starting at 1:20.. it's 11 viola and 1 cello tracked one at a time.. playing 4-note chord voicings for a background pad. Just one SM57 about a foot or two away in a bad carpeted room. I'm not a viola/violin or cello player, so it's just simple stuff. Doesn't sound great, but not horrible either. Kinda like a 2nd rate mellotron. Would like to hear a real violinist try it. My problem was always the opposite, the vibrato pulses would never properly overlap, and it'd get this cloudy phasey kind of sound that was unpleasant.
Those strings are barely audible! TURN THEM UP, MAN!
Old 22nd October 2013
  #17
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Eldhrimnir's Avatar
Quote:
Originally Posted by mds View Post
That all helps. Moving the player and/or mics around is also somewhat useful.
This.

/dB
Old 22nd October 2013
  #18
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Wyllys's Avatar
 

Quote:
Originally Posted by joeq View Post
Not at all. I have done this with a singer and also did some percussion myself this way, and it really does create a sense of a group in a space there. Sort of an audio version of a multiple exposure




besides varying the distance from the mics, some people who do this kind of thing a lot will bring more than one violin and more than one bow. Even if the secondary instrument is 'not as good'. Mix them up so that the layers are each a little different. I even heard one guy saying how he 'visualizes' other violinists he knows and more or less says to himself "Tommy would play it like this" and "Jane would play it like that".

Pretty subtle, I would imagine, but every little bit probably helps when you are faking a group of people using one person.
Good take.

I also find that a shot and a beer between takes will help as long as you don't do an excessive number of takes.....
Old 22nd October 2013
  #19
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Hey y'all - I'm mid-session and its going great. 3 harmony parts with 3 violins each. Viola got scrapped and cello is a maybe for another day.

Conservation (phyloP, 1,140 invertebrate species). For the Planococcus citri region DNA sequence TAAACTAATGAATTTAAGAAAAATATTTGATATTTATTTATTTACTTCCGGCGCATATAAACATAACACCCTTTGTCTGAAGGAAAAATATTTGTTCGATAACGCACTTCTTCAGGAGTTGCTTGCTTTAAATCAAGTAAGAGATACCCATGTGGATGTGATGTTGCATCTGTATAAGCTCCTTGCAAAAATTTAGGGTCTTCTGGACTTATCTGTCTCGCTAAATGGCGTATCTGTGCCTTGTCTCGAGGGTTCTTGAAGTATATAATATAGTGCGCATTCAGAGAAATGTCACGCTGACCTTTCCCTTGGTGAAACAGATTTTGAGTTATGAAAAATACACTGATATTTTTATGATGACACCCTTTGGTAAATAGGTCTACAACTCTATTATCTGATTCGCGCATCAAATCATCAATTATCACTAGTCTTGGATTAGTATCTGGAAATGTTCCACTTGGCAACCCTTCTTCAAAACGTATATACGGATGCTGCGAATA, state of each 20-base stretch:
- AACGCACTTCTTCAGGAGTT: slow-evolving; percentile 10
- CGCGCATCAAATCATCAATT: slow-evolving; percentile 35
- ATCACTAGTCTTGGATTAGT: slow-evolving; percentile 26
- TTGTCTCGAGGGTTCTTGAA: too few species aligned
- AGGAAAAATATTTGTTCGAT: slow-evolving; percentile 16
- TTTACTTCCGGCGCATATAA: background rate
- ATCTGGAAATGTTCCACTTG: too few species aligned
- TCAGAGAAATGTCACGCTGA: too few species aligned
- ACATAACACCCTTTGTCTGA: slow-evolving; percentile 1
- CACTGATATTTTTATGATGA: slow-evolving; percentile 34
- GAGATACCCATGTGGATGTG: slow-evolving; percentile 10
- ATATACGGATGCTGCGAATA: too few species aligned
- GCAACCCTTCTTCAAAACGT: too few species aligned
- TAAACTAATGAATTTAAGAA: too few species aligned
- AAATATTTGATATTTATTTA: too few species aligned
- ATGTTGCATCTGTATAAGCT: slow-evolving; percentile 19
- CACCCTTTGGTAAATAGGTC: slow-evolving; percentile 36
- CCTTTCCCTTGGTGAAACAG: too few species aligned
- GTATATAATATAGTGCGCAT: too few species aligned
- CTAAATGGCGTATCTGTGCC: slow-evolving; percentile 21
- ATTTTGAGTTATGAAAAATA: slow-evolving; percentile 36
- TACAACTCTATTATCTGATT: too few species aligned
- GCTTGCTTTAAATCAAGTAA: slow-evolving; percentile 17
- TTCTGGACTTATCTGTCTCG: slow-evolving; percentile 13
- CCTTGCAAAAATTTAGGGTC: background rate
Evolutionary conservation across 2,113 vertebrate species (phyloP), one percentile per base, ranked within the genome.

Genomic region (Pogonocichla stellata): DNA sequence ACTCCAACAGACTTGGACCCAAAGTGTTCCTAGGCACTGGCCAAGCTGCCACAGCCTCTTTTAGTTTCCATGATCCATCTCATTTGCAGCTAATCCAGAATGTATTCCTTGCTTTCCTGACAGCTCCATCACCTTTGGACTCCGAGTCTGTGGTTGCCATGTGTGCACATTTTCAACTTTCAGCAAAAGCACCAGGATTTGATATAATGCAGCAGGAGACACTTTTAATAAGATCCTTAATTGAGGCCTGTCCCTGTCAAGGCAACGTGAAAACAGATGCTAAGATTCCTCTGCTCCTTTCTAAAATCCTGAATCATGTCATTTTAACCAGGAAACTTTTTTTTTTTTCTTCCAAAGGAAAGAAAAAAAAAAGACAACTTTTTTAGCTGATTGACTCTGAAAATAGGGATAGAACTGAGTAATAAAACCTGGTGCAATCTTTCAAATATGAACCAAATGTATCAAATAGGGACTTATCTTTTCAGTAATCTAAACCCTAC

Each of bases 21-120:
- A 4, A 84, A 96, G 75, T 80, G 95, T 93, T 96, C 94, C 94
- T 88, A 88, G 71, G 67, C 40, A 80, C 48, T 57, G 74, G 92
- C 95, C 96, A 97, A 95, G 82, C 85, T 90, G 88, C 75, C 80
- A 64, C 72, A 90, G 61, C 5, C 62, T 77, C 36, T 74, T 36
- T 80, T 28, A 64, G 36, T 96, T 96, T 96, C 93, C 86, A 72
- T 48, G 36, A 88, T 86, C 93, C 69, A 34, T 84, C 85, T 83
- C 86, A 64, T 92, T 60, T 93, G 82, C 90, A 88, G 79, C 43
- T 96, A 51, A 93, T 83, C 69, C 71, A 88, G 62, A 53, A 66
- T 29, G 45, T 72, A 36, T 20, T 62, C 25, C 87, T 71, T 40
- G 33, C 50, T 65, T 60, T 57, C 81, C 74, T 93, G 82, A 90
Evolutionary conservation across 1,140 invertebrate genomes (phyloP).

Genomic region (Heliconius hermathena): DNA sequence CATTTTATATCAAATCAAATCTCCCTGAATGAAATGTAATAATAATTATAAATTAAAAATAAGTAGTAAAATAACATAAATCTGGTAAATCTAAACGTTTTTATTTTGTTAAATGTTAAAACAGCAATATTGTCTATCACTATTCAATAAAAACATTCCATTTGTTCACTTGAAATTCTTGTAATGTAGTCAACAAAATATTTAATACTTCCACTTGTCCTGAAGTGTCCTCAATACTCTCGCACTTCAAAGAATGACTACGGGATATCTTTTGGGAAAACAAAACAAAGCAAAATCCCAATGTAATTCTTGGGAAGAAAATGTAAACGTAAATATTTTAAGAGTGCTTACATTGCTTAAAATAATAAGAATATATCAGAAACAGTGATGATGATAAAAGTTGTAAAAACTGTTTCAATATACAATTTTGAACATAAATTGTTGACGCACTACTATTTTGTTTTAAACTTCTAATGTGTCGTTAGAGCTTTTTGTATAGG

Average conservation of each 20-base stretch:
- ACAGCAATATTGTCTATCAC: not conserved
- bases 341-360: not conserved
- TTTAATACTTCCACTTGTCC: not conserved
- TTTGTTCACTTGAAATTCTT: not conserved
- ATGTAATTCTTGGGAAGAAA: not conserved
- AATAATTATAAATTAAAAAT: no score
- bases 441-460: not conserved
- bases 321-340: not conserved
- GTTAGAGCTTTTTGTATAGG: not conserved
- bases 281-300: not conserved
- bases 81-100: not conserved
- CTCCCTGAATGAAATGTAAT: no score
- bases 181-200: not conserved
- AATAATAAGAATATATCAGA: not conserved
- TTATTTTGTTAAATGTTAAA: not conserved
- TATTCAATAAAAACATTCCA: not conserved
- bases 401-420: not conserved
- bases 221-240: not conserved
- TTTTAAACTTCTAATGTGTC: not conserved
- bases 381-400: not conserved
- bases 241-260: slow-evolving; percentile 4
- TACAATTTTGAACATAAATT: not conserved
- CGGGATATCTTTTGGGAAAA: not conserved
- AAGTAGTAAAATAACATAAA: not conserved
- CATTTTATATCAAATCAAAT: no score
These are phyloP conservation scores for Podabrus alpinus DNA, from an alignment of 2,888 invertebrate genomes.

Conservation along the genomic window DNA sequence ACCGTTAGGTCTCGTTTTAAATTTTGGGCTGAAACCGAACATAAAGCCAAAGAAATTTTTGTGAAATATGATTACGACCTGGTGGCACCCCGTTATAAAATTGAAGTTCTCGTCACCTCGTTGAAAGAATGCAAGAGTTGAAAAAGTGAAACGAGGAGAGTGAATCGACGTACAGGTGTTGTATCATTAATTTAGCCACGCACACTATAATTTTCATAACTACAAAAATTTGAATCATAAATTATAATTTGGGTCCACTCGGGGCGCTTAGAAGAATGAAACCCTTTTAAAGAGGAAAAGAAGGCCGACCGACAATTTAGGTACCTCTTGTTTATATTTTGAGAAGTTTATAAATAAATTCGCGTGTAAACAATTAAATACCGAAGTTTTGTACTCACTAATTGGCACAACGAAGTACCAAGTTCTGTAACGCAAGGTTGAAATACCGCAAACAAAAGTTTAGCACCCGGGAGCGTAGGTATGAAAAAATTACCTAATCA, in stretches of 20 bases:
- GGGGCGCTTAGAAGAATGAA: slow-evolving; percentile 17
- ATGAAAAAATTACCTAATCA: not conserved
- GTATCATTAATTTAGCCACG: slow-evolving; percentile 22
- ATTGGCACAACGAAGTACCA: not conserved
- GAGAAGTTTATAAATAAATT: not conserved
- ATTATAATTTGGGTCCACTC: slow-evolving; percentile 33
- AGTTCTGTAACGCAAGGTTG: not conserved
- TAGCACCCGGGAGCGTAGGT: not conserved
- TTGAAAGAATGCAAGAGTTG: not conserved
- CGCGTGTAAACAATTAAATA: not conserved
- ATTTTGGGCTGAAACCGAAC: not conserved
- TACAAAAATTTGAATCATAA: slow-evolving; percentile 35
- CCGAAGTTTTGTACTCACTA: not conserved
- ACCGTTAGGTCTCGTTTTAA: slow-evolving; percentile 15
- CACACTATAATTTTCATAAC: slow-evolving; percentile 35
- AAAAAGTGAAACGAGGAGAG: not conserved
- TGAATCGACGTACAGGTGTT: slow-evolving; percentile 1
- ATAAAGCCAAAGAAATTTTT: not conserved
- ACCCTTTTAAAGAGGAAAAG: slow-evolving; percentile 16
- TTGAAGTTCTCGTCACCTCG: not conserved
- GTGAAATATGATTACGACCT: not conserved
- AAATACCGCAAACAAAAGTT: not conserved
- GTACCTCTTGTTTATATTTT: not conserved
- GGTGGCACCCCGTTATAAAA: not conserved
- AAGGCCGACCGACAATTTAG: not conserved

I'm doing c37a for 2 takes and Coles for the 3rd - coincidentish placement.

The player is killer so that's all that really matters ha.

Thanks again for the help.
Old 23rd October 2013
  #20
mds
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Oh, one more thought...cello has a large range and can play viola parts much of the time. Can help fill things out.
Old 23rd October 2013
  #21
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ionian's Avatar
If it's a small amount of parts, like maybe 4 where room build up might not be a big problem, a good way to go about it is set up like 4 chairs in a row with a stereo mic setup and make him move to a different seat for each take so it sounds like a section when put together instead of panning 4 close mic'd takes.

Regards,
Frank

edit: wow - I just saw you wrote that in the first post. Damn. I have to get my reading comprehension up! Yes, it's a good idea. Bringing different instruments and bows is also a great idea as Joeq said. I work with one violinist who does that when I track her multiple times.

I've worked with a producer who tracked "sections" that way. Where he wants 16 violins and violas so he hires 4 of them and sets up 16 chairs (4 rows of 4) and makes them move back a row each take using a single stereo mic setup in the front of the room.
Old 23rd October 2013
  #22
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You're already tracking so this may be a bit late, but unless you're in a very quiet room, I'd suggest close miking. Not only will your room sound build up, but any HVAC/etc. will build too. Close mic, and if it's possible to change the instrument that will help, or maybe change the mic itself after a few takes?

After tracking, maybe put a nice set of monitors in the live room with a pair of room mics and record that? Haven't tried it, but could be cool